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Theodor Adorno Quotes

A German sociologist, philosopher, musicologist and composer.
(1903 - 1969)

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A German is someone who cannot tell a lie without believing it himself.

A pencil and rubber are of more use to thought than a battalion of assistants. To happiness the same applies as to truth: one does not have it, but is in it.

Advice to intellectuals: let no-one represent you.

All morality has been modeled on immorality and to this day has reinstated it at every level. The slave morality is indeed bad: it is still the master morality.

All satire is blind to the forces liberated by decay. Which is why total decay has absorbed the forces of satire.

An emancipated society, on the other hand, would not be a unitary state, but the realization of universality in the reconciliation of differences.

And how comfortless is the thought that the sickness of the normal does not necessarily imply as its opposite the health of the sick, but that the latter usually only present, in a different way, the same disastrous pattern.

Antisemitism is the rumor about the Jews.

Art is magic delivered from the lie of being truth.

Art is permitted to survive only if it renounces the right to be different, and integrates itself into the omnipotent realm of the profane.

Because thought has by now been perverted into the solving of assigned problems, even what is not assigned is processed like a problem.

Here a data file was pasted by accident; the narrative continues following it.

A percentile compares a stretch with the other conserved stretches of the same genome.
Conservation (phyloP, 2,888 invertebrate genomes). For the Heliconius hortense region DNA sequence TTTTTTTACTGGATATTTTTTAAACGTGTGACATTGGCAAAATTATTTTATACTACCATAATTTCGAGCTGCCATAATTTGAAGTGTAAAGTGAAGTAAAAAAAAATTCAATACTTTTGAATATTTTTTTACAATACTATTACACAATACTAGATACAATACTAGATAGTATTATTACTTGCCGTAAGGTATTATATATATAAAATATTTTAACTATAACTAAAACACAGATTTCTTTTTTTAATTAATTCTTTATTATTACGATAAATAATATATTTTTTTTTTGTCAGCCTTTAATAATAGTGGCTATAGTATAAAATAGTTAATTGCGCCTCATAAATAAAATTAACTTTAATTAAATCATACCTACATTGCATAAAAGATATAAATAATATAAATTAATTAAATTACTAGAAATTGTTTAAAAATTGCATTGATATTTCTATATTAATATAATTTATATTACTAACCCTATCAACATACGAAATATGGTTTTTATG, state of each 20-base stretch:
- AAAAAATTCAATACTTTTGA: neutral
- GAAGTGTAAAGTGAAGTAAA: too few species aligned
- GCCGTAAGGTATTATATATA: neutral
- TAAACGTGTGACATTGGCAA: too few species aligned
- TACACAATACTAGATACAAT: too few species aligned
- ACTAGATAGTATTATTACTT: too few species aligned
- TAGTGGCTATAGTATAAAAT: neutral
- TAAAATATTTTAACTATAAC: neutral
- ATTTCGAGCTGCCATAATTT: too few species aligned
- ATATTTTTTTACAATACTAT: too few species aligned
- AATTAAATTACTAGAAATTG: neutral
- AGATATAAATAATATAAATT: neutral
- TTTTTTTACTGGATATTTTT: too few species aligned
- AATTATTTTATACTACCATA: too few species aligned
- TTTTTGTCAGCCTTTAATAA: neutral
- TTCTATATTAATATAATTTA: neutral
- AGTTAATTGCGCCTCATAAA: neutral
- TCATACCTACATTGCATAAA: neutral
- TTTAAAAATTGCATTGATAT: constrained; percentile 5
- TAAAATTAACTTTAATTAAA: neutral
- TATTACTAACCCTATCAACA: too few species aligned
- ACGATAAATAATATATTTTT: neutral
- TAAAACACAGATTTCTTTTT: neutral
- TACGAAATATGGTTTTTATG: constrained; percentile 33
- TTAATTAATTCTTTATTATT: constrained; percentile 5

But he who dies in despair has lived his whole life in vain.

Dialectic thought is an attempt to break through the coercion of logic by its own means.

Domination delegates the physical violence on which it rests to the dominated.

Estrangement shows itself precisely in the elimination of distance between people.

Every undistorted relationship, perhaps indeed the conciliation that is part of organic life itself, is a gift. He who through consequential logic becomes incapable of it, makes himself a thing and freezes.

Every work of art is an uncommitted crime.

Everybody must have projects all the time. The maximum must be extracted from leisure ... The whole of life must look like a job, and by this resemblance conceal what is not yet directly devoted to pecuniary gain.

Everything that has ever been called folk art has always reflected domination.

Everywhere bourgeois society insists on the exertion of will; only love is supposed to be involuntary, pure immediacy of feeling. In its longing for this, which means a dispensation from work, the bourgeois idea of love transcends bourgeois society. But in erecting truth directly amid the general untruth, it perverts the former into the latter.

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